These films concentrate on the pluck and bravery of children in the face of evil, so they're fairly inspirational in their own quirky way. As expected, production values improve with each installment, but the special effects are rather obvious by today's standards. You'll have a hearty laugh when you see the hand-drawn flying horses and flaming skulls, far cries from the sophistication of computer-generated visuals. The film's lengths prove to be their greatest weakness. The scripts often belabor the same points for much longer than necessary, and the pacing can seem langurous for long stretches.
The best thing about these BBC adaptations? Barbara Kellerman. Kellerman's commanding screen prescence lead to her playing three memorable villains--the White Witch in "The Lion...", a silver-tongued hang in "Prince Caspian", and the Green Lady in "The Silver Chair".
The 1.33:1 (full-frame on 4:3 monitors) video transfers look very much like VHS transfers. Soft, sometimes fuzzy, and featuring weak colors, I'm afraid that these movies have not been rendered well for their DVD release. While clean and lacking in source defects and film grain, the prints look "tired" and in need of some restoration.
Though a glossy sheet included with the box set states that the DVDs come with mono sound, the Dolby Digital 2.0 tracks exhibit stereo qualities. Voices and other sound elements bounce between the left and right front speakers. Since most companies other than Criterion usually double mono tracks to the front left and the front right channels rather than sending the audio only to the center speaker, the stereo effects may have been induced by simply cutting off the feed to one channel or the other when convenient.
All that being said, I found the stereo effects to be distracting as they did not always match the onscreen action, creating unintentionally disorienting environments. Also, the tracks lack dynamic range, with high ends sounding shrill and screechy and low ends appearing thin and transparent. Dialogue and music cues have been done well, though.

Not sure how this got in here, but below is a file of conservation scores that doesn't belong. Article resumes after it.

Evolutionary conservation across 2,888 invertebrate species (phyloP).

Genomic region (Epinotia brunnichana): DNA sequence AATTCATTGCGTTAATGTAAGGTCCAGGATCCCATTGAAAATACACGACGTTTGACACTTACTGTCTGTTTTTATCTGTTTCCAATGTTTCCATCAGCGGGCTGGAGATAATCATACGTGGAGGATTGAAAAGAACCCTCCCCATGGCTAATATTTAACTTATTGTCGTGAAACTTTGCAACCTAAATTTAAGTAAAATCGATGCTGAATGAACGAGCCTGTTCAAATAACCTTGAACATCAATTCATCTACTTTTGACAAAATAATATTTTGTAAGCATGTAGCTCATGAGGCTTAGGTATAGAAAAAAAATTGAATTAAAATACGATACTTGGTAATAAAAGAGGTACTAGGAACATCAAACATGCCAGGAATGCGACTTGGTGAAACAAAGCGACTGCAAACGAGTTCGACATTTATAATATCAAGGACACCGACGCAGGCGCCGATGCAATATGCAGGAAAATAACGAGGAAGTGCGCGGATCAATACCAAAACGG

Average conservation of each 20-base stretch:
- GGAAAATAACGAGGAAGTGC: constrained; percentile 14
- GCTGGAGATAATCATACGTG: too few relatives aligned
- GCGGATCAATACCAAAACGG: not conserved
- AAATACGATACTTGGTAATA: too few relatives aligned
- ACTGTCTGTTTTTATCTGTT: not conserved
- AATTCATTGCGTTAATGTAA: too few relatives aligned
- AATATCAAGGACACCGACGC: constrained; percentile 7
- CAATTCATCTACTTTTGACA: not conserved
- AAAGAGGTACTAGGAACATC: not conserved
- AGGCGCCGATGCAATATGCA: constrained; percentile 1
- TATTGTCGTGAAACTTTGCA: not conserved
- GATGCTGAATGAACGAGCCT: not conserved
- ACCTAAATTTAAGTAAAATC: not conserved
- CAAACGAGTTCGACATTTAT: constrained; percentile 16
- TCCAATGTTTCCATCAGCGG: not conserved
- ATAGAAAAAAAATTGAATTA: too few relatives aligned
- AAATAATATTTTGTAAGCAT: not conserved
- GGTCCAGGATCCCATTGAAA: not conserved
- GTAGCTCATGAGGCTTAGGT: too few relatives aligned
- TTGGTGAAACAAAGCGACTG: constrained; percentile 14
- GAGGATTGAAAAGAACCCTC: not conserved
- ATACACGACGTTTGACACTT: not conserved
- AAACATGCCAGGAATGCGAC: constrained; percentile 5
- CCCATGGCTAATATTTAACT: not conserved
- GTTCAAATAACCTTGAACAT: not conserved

(The DVDs do not have any subtitles or closed captions.)
Despite the rich history surrounding the creation of C.S. Lewis's "The Chronicles of Narnia", the DVDs offer unspectacular bonus materials. Each disc contains a "Trivia Game" and a "Stills Gallery". When you successfully complete each "Trivia Game", you will be given a special password that allows you to download from the Internet various pictures related to the DVD release of the 1988-1990 BBC adaptations.
The "The Lion, the Witch, and the Wardrobe" DVD also includes an excerpt from the BBC television literary magazine "Bookworm". The footage provides an introduction to C.S. Lewis's world, including a look at his former house.
A couple of inserts accompany the DVDs in the box set. A glossy fold-out provides a mini-biography of Clive Staples Lewis, some quotes from Lewis, little-known Narnia trivia, DVD credits, and chapter listings. Four postcard-type inserts provide summaries of the movies as well as reprints of the cover art found on the single-disc releases. A recipe card for Turkish Delight (a candy key to the plot of "The Lion, the Witch, and the Wardrobe") has been included for aspiring confectionists. Finally, a glossy sheet, stuck to the back of the box (but removable), provides additional information about the movies and the DVDs.
I eagerly sat down to watch the BBC TV adaptations of 4 of the "Narnia" books, for I enjoyed them greatly when I saw them on PBS nearly 10 years ago. Reluctantly, I must admit that time has given us more engaging motion pictures set in fantasy worlds than the ones created by the BBC. Of course, when you compare the lengths of the "Narnia" books to the "Harry Potter" or "The Lord of the Rings" volumes, you can immediately appreciate the fact that any "Narnia" movie need not approach the 3-hour mark. Created for a TV audience, the BBC's "The Chronicles of Narnia" movies are wonderful entertainments for children too young to experience most other fantasy movies.